Big tech to break up : Elisabeth Warren
A prominent Democrat senator, Elizabeth Warren has promised that she would break up the country’s biggest technology companies if she is elected president in 2020.
The Big Four technology companies are Google, Facebook, Amazon and Apple (GAFA). The term refers to companies driving substantial societal change, rather than just the largest tech companies. The term was coined by Eric Schmidt, Phil Simon, and Scott Galloway as driving a large amount of growth in technology. All of them have remarkable franchises that create vistas of wealth creation from ad-related search to online retail, IT platforms, social interaction, entertainment and devices.
As of 2018, the five largest tech companies, including Microsoft are collectively worth more than the entire economy of the United Kingdom. Investors have valued these companies at $3.5 trillion. Facebook's profits were almost $5 billion in the first quarter -- $56 million a day, $2.3 million an hour, $39,000 a minute. Apple makes roughly as much money every day as 2,500 average U.S. households can expect to see in a year.
Elizabeth Ann Warren is an American politician and academic serving as the senior United States Senator from Massachusetts since 2013. Warren was formerly a prominent scholar specialising in bankruptcy law. A noted progressive leader, Warren has focused on consumer protection, economic opportunity, and the social safety net while in the Senate.
As the Democratic presidential contest intensifies, Senator Elizabeth Warren promised that if she is elected president in the 2020 elections, she will break up the big four technology companies.
She said: “Today’s big tech companies have too much power — too much power over our economy, our society, and our democracy. They’ve bulldozed competition, used our private information for profit, and tilted the playing field against everyone else. And in the process, they have hurt small businesses and stifled innovation.”
The process of doing so would be to nominate regulators who would unwind acquisitions such as Facebook’s deals for WhatsApp and Instagram, Amazon’s deals for Whole Foods and Zappos, and Google’s purchases of Waze, Nest and DoubleClick.
She also proposed that these tech companies that offer an online marketplace or exchange for refraining from competing on their own platform. As a result, it would, for instance, forbid Amazon itself from selling on its Amazon Marketplace platform.
According to her, these big tech companies enter towns, cities and states and “bully everyone into doing what they want” and “roll right over” small businesses and startups that are a threat.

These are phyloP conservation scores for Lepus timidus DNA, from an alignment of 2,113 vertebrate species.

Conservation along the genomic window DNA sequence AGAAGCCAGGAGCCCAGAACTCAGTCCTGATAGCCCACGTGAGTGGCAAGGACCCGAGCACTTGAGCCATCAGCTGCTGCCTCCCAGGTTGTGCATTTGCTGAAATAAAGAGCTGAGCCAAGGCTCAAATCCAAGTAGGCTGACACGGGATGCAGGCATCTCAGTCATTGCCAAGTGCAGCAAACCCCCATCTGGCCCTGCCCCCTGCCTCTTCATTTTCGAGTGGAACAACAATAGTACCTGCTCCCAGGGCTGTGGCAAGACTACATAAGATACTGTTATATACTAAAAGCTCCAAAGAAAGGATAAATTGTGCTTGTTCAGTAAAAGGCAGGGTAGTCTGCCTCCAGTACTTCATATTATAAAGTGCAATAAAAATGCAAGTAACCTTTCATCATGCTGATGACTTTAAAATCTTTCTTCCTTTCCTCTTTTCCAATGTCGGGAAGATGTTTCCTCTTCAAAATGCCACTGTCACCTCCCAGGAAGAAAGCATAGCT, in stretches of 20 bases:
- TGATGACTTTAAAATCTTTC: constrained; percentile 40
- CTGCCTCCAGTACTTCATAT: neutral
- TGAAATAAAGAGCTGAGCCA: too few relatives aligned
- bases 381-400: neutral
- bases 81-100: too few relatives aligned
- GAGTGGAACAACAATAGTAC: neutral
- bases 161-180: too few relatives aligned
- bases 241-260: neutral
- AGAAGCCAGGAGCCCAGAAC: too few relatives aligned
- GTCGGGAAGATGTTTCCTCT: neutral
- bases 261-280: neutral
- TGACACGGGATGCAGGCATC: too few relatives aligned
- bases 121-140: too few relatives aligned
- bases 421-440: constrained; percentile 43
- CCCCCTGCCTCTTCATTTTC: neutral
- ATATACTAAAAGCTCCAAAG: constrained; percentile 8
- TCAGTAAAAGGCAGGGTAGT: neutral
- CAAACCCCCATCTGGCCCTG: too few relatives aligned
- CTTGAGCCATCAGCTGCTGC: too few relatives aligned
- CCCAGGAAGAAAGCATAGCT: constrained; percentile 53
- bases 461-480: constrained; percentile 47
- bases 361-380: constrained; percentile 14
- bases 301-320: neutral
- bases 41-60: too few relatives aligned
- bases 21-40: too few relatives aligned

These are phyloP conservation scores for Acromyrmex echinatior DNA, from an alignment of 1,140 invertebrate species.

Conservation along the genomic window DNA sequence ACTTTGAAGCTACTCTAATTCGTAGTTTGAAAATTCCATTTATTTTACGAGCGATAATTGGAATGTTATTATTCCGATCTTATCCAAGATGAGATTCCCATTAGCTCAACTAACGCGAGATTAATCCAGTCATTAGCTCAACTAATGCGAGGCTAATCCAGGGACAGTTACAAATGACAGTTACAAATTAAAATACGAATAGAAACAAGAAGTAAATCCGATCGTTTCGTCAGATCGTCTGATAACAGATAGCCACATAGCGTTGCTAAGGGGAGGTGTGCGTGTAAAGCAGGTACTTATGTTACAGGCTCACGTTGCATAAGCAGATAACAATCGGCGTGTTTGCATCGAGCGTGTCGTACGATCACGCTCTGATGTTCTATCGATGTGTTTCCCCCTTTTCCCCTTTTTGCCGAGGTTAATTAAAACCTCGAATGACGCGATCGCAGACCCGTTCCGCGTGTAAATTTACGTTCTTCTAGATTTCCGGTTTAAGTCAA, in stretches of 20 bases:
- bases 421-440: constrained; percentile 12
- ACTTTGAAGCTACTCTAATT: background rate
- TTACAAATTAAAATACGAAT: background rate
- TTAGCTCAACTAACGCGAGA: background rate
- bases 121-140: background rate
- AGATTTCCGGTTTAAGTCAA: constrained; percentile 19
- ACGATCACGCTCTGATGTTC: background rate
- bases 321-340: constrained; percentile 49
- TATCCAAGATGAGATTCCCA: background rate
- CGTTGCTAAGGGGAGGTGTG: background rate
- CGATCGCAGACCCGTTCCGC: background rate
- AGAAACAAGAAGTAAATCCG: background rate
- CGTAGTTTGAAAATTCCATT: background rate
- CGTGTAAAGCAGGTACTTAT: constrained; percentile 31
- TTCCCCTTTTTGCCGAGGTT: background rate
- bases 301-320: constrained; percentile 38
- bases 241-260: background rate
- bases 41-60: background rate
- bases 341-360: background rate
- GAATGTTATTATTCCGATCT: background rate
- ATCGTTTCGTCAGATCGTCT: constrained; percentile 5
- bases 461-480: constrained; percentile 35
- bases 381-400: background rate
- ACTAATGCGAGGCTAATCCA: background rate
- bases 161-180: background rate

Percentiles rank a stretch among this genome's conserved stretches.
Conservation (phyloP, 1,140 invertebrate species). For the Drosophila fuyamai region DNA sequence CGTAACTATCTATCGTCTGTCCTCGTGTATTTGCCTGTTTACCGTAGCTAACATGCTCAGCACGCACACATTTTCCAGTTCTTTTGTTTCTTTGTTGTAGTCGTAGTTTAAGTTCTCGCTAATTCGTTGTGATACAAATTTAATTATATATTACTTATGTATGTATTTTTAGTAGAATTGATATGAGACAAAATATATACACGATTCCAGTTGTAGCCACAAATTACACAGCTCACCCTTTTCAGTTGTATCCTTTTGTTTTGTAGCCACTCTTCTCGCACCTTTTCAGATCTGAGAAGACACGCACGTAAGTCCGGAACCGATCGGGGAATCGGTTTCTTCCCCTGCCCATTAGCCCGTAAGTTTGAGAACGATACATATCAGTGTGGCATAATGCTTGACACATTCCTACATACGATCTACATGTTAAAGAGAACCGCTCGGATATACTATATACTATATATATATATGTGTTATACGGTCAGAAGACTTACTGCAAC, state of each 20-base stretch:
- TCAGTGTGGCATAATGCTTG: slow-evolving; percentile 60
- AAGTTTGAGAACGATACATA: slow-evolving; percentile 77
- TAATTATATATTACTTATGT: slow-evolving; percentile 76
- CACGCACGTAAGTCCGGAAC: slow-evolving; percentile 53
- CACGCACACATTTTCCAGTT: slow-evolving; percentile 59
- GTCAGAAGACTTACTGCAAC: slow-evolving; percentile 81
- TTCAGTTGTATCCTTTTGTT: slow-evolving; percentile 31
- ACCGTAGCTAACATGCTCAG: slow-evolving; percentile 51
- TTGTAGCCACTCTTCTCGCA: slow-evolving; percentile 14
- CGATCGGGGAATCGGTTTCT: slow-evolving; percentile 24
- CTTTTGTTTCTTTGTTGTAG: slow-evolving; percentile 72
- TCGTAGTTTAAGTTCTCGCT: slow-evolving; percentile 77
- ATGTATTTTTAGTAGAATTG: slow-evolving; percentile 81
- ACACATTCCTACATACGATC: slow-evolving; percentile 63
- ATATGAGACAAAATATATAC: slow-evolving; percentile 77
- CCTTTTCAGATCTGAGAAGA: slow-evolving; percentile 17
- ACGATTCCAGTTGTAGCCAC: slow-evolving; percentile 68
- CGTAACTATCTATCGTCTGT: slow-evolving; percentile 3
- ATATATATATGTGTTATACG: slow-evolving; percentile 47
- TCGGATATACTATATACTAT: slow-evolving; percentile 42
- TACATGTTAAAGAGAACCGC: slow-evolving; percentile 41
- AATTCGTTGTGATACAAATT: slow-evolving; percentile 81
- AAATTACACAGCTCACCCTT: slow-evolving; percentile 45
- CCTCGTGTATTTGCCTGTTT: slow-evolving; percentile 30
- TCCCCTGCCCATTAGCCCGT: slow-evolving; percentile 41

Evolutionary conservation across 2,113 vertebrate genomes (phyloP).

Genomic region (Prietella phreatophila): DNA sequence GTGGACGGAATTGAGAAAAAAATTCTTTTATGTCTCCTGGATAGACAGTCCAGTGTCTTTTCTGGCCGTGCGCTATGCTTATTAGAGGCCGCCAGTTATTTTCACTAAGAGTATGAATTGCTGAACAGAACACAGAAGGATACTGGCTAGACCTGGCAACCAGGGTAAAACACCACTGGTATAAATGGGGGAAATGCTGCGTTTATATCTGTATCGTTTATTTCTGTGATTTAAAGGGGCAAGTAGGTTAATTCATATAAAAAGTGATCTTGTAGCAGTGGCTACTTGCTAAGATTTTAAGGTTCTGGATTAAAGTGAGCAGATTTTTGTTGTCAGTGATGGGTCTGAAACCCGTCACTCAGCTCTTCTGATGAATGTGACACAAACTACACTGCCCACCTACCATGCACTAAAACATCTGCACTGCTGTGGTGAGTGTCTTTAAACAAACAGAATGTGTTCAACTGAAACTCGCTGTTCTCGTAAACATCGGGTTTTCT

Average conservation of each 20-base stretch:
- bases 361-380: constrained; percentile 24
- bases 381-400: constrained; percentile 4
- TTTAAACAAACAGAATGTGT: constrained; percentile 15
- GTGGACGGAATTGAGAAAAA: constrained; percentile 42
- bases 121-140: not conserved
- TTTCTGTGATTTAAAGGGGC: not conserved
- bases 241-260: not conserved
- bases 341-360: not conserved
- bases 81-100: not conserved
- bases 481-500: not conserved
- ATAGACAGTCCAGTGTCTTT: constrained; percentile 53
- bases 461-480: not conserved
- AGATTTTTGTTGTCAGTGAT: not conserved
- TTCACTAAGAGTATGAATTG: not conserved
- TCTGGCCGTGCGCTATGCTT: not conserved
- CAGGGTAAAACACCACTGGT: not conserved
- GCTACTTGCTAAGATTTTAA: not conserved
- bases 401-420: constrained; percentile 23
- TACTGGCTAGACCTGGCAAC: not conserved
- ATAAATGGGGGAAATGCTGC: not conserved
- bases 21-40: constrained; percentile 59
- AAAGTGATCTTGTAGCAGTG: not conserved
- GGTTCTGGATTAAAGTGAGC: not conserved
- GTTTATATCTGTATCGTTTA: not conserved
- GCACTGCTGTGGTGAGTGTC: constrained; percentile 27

Nearly 90% of all internet searches now go through Google. Facebook and Google together account for 58% of all digital ads, which is where most ad money goes these days.
They’re also the first stops for many Americans seeking news (93% receive news online), and Amazon is now the first stop for a third of all-American consumers seeking to buy anything.
Tech companies have recently been under the fire for many instances. Congress held a series of hearings last year looking at the dominance of major tech companies.
Similarly, George Osborne, the former UK chancellor of the Exchequer and now editor of the Evening Standard newspaper, said that “The tech mergers . . . were allowed to happen because no one really understood these markets — and . . . would never have been accepted if they happened now.” This was following the news of Facebook wanting to integrate with Instagram and WhatsApp, which it bought in 2012 and 2014 respectively. According to some analysts, this move could make it harder for regulators to undo those mergers in the future.
Tech companies are also some of the biggest political donors. It is estimated that Google spent $21 million to lobby in 2018 while Amazon spent $14.2 million and Facebook spent $12.62 million, according to their filings to U.S. Congress.
Carl Szabo, vice president and general counsel for NetChoice said: “Senator Warren is wrong in her assertion that tech markets lack competition. Never before have consumers and workers had more access to goods, services and opportunities online.”
Besides, the president of the US Chamber of Commerce, Tom Donohue also said that breaking up these companies would “take us back to the Stone Age.”
Our assessment is that the call for platform neutrality resonates with most government as its places smaller companies at a disadvantage. We feel that the mergers between large tech companies tend to create behemoths that smother competition and undermine democracy. We believe that these big tech companies have both the economic and political heft to shape rules in their favour.
Image courtesy: Elizabeth Warren [CC BY 2.0 (https://creativecommons.org/licenses/by/2.0)]